Recently, in the Breyer case (full text here), the CJEU held that under Directive EC/95/46 (“Privacy Directive”) IP addresses can be personal data. The action was brought by Mr Patrick Breyer, a member of the German Pirate Party. He objected that websites of Federal German institutions store visitors’ IP addresses with the aim of preventing cyber-attacks and allowing criminal proceedings. Eventually, the Bundesgerichtshof asked the CJEU whether in that context (where only internet service providers – ISP – hold data to identify users) ‘dynamic’ IP addresses constitute personal data.

A personal data is any information relating to an identified or identifiable individual, including in by reference to an identification number. Recital 26 of Privacy Directive says that to determine whether a person is identifiable, account should be taken of all the means “likely reasonably” to be used either by the controller (or by any other person) to identify him/her. It is not required that all the information necessary to identify the data subject is in the hands of one person. The possibility to reach the data with reasonable efforts is enough. Thus, the CJEU held that, since the website owner is able to contact the competent authority, so that the latter orders the ISP to disclose additional data on the individual, the website owner has the means which may likely reasonably be used to identify the data subject on the basis of the IP address. In light of this, a dynamic IP address can constitute personal data.

The Court thus embraced an extensive interpretation, previously suggested by the Article 29 Working Party (see opinion 4/2007 on the concept of personal data, p. 16).

Personal nature of IP addresses has been recently confirmed by the French Cour de Cassation (French text here), which held – although briefly – that “les adresses IP, qui permettent d’identifier indirectement une personne physique, sont des données à caractère personnel”.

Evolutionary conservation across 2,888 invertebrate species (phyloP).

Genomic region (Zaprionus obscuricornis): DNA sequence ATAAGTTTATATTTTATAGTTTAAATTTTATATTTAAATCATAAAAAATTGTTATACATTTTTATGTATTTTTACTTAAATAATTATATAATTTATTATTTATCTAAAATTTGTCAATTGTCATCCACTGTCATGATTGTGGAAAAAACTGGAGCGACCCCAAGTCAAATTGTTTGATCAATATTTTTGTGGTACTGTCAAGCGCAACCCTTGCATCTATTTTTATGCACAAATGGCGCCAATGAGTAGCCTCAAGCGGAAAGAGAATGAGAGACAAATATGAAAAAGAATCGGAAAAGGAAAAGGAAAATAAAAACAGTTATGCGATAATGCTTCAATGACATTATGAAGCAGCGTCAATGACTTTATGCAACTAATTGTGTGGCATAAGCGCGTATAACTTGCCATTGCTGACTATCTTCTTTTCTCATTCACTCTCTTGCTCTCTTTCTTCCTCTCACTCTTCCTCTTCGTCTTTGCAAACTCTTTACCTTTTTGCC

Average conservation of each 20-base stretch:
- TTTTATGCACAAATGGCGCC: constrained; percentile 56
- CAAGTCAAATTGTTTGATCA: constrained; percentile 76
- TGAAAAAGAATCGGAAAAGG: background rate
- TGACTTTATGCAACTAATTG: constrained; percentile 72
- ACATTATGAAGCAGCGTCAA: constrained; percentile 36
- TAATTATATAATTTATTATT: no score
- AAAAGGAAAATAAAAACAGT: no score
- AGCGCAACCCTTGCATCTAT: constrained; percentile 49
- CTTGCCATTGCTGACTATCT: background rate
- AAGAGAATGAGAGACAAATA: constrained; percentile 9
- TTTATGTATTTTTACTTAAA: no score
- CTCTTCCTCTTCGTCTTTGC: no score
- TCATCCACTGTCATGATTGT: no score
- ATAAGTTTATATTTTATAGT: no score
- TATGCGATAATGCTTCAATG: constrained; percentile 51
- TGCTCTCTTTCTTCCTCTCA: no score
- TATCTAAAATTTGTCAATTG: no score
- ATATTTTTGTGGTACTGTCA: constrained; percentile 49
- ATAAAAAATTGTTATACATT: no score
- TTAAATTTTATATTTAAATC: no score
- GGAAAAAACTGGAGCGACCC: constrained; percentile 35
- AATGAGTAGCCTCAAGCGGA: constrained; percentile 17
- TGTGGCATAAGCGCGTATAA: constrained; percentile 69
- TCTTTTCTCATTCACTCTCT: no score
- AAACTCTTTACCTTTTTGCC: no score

In this context, the General Data Protection Regulation (“GDPR”) has strengthened this approach. It has specifically recognized that online identifiers, including IP addresses, may potentially identify users and create profiles, especially when combined with unique identifiers (e.g., usernames, see Recital 30). Therefore, the GDPR now explicitly includes online identifiers in the definition of personal data (Article 4). Thus, apparently the rule set by the GDPR could be as follows: IP addresses (likewise online identifiers) are presumed to be personal data unless under the circumstances a data controller can demonstrate that it does not have means “likely reasonably” to identify individuals. However, based on Breyer such proof will not be easily reached.

Finally, as a confirmation of the tendency to expand the definition of data deserving protection, the e-Privacy Regulation proposal (available here, which should repeal Directive 2002/58/EC) seems in line with the GDPR’s approach. The draft includes metadata (e.g. time of a call and location, numbers called, the websites visited, etc.), which are highly intrusive in the privacy sphere, within the scope of the protected data. Thus, except their use for billing purposes, metadata will require users’ consent to be used.

In sum, the concept of protected data is in the process of being updated and expanded, probably having the IoT and big data in mind, to embrace all aspects of virtual identities. And shall be shortly re-defined also vis-à-vis new tracking techniques.

Francesco Banterle

CJEU, decision of 19 October 2016, C-582/14, Patrick Breyer v. Bundesrepublik

French Supreme Court, decision of 3 November 2016

Personal data processing for marketing purpose under the new GDPR: consent v legitimate interest and Recital 47 – first thoughts